Recognizing where someone lies on that spectrum is helpful for both patients and their physicians, says Hartzband.

“Understanding why a patient wants something or doesn’t want something really helps you lead them to the best possible choice,” she says. “It helps patients understand where you [as the physician] are coming from and vice versa.”

Patients who fall into the doubter category may worry about whether prescribed medications are necessary, which could lead to noncompliance with a doctor’s orders. Hartzband says that more than a third of all people do not currently fill their prescriptions or take their newly prescribed medications. Other patients fill the prescription and take the medication — but ask not to know about potential side effects. This can also be dangerous, says Groopman.

“I want to make sure if the patient’s feeling something, he or she is alert to it so that I can intervene as early as possible to prevent it from spiraling out of control,” he says. “If a patient says, ‘I want to take the drugs but I don’t want to know about any side effects,’ I say, ‘Let’s backtrack a little and see what’s important for you to know, because I want to make sure you’re getting the best and safest care.’ ”

 

The Limits Of Best Practices

Sometimes getting the best and safest care also means realizing that guidelines or “best practices” aren’t engraved in stone, says Groopman. He explains that best practices, which have become more common in recent years, come from experts who designate a course of treatment for patients with certain conditions, based on evidence and scientific studies. For instance, many hospitals now instruct residents and attending physicians to give aspirin to people with chest pain and symptoms of a heart attack.

“That kind of [emergency] medicine is amenable to standardization and best practices because it really doesn’t involve patient choice,” says Groopman. ” … But what’s happened, we believe, is that many of these expert committees have overreached. And they’re trying to make [medicine] one size fits all and dictate that every diabetic is treated [the same] way or every woman with breast cancer should be treated [the same way].”

Treating the patient as an individual — and not as a statistic or algorithm to be solved — is vitally important, says Groopman, because the best and safest care might not always be standardized.

 

“If you step back, you can have different groups of experts coming out with different best practices,” he says. “And what that tells you is that there is no right answer when you move into this gray zone of medicine.”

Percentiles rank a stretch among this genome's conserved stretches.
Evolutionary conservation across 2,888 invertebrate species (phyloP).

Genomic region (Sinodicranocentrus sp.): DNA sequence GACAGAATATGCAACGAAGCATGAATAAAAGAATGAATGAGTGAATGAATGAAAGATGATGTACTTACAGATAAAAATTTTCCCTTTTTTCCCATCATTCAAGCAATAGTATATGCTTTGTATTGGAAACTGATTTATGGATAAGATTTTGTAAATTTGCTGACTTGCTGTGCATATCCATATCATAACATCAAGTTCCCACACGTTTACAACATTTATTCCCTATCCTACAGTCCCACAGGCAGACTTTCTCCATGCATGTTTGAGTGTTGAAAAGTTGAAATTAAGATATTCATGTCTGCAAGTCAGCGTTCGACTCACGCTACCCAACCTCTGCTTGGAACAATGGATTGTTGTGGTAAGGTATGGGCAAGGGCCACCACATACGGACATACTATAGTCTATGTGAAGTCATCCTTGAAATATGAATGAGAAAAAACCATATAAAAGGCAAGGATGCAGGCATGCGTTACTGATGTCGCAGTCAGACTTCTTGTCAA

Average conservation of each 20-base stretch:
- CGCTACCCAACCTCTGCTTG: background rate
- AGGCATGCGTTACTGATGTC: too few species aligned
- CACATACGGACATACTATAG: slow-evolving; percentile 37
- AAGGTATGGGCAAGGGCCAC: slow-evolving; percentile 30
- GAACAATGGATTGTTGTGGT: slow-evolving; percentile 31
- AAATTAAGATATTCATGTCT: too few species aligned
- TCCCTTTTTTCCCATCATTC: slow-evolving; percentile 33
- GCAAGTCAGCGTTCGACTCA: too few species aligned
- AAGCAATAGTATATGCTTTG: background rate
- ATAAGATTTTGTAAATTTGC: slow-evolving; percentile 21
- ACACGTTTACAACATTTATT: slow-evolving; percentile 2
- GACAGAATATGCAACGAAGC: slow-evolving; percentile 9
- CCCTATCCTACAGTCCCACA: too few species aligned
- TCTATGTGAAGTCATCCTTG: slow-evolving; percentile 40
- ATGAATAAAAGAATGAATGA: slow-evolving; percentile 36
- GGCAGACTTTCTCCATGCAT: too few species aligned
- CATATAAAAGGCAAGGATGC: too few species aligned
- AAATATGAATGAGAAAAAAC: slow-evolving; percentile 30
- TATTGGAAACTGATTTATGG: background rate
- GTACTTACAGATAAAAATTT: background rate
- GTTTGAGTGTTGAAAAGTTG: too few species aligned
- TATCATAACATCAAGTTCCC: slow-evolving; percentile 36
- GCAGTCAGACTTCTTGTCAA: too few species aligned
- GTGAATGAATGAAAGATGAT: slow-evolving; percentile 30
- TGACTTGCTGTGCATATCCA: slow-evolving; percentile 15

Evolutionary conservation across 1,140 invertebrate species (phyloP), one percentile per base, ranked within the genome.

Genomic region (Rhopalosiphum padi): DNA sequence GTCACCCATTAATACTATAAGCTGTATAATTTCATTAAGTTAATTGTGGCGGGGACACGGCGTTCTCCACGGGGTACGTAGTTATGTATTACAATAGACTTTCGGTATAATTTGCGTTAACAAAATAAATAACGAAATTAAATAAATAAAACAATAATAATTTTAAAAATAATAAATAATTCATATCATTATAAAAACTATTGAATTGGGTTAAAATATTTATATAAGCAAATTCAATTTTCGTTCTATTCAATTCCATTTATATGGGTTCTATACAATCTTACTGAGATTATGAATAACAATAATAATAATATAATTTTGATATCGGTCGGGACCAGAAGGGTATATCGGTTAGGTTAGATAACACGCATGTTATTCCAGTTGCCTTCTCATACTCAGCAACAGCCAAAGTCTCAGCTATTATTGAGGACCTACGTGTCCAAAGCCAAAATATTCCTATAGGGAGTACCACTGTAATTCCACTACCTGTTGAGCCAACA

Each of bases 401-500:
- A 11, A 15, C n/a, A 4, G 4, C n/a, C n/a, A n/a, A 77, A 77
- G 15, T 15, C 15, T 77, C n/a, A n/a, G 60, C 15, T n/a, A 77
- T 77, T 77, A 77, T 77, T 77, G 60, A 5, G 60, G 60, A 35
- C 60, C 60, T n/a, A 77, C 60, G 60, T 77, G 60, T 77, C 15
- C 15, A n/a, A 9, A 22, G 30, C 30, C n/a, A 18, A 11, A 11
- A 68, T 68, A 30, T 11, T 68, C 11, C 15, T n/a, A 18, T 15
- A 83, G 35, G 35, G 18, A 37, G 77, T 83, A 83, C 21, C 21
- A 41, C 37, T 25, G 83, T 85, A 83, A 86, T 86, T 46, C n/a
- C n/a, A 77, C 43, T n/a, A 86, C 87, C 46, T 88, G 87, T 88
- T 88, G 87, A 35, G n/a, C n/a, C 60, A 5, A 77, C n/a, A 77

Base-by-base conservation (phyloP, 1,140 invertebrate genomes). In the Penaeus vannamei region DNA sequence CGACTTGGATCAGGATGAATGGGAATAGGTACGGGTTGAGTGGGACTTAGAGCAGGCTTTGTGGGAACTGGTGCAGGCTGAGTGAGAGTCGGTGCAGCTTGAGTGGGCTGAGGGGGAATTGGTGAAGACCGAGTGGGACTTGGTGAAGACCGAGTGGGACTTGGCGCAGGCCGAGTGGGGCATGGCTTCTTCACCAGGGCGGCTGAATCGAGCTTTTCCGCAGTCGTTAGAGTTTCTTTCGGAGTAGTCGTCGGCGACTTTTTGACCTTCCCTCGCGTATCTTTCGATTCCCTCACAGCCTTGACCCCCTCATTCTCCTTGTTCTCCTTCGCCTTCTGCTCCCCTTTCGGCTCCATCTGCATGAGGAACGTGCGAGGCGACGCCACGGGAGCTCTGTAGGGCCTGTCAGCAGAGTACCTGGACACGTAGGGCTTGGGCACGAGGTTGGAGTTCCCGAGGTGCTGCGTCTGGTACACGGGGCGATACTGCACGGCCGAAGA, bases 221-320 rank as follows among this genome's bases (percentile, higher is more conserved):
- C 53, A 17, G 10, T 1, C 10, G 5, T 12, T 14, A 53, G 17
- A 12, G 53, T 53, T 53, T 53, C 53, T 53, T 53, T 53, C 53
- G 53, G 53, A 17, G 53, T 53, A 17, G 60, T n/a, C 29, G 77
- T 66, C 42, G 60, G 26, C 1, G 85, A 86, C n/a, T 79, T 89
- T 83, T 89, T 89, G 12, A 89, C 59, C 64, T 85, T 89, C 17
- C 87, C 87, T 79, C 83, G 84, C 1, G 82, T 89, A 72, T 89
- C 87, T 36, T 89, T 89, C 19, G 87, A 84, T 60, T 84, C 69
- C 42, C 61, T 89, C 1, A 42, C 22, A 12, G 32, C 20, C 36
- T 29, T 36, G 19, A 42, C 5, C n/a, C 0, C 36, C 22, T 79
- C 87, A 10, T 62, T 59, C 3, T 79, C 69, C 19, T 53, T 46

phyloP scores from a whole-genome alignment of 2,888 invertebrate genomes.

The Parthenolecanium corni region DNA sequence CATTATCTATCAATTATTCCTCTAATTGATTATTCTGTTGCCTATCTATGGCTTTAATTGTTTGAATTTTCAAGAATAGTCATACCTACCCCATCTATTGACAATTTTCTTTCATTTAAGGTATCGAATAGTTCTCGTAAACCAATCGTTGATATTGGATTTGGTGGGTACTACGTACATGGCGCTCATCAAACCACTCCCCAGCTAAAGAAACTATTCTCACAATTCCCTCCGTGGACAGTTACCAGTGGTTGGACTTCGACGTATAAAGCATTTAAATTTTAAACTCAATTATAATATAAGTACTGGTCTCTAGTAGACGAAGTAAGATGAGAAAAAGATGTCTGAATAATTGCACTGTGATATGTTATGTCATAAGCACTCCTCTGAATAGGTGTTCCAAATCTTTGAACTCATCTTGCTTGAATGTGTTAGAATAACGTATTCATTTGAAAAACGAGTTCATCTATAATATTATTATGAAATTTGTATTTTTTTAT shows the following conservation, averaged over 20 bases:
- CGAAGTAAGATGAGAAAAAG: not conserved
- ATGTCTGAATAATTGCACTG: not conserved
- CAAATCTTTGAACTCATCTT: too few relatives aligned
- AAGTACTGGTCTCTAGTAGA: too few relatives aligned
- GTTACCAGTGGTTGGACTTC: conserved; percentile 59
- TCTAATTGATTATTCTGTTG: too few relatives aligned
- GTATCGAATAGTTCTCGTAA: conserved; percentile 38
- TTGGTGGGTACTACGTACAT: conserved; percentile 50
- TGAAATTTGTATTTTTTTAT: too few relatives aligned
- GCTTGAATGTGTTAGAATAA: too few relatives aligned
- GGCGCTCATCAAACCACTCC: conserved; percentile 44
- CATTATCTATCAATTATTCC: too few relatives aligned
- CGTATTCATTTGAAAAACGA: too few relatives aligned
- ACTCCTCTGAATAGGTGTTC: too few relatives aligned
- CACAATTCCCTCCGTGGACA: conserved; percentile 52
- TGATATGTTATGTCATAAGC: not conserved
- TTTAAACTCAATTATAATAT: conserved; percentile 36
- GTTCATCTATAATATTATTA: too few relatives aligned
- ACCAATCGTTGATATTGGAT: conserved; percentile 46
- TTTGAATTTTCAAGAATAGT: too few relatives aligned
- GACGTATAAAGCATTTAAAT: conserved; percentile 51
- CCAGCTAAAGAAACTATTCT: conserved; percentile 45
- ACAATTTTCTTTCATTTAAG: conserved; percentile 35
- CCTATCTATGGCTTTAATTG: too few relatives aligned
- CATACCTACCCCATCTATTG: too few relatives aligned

From an analysis of 100 best practices put together by committees in internal medicine, Groopman and Hartzband discovered that 14 percent were contradicted within a year. Within two years, a quarter of the best practices were contradicted, and by five years, almost half of the rules were overturned.

This is not to say that guidelines aren’t useful, says Hartzband. She emphasizes that she and Groopman are not “anti-guidelines.”

“Guidelines have an enormous amount of very useful information, and I think they can be extremely helpful,” she says. “But they shouldn’t be applied in a blanket way without thinking about the individual patient.”

Dr. Jerome Groopman is the Dina and Raphael Recanati Chair of Medicine at Harvard Medical School. He is also a staff writer for The New Yorker in medicine and biology and the author of several books, including The Anatomy of Hope and How Doctors Think. Dr. Pamela Hartzband is a faculty member at Beth Israel Deaconess Medical Center, Division of Endocrinology, and Harvard Medical School. She specializes in disorders of the thyroid and adrenal glands, and writes a bimonthly column with her husband, Groopman, for ACP Internist.

 

 
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LIfestyle Modification Helps Erectile Dysfunction

Wednesday, September 14, 2011 // Uncategorized

Men often worry that taking cholesterol lowering medication or blood pressure medication will cause erectile dysfunction.  This can be a side effect of some older medications, but this recent study outlined in Journal Watch details how treating the risk factors for heart disease with lifestyle modification and medication can improve erectile function.

 Treating Cardiovascular Risk Factors Can Improve Sexual Function in Men with ED

Using lifestyle modification or drug therapy to treat cardiovascular risk factors can ameliorate erectile dysfunction, according to a meta-analysis in the Archives of Internal Medicine.
The meta-analysis included four randomized trials that looked at the effects of lifestyle modification (e.g., weight loss, exercise) and two trials that examined the impact of atorvastatin on CV risk factors and erectile dysfunction. Some 740 men were included, and follow-up ranged from 2 to 24 months.
Overall, reducing CV risk factors with either lifestyle changes or statin therapy was associated with statistically significant improvements in sexual function. The benefits persisted even when patients were also using phosphodiesterase type 5 inhibitors (e.g., sildenafil).
The researchers write: “Erectile dysfunction detection in the primary health clinic may provide an opportunity for early adoption of a healthy lifestyle to improve the overall health of men.”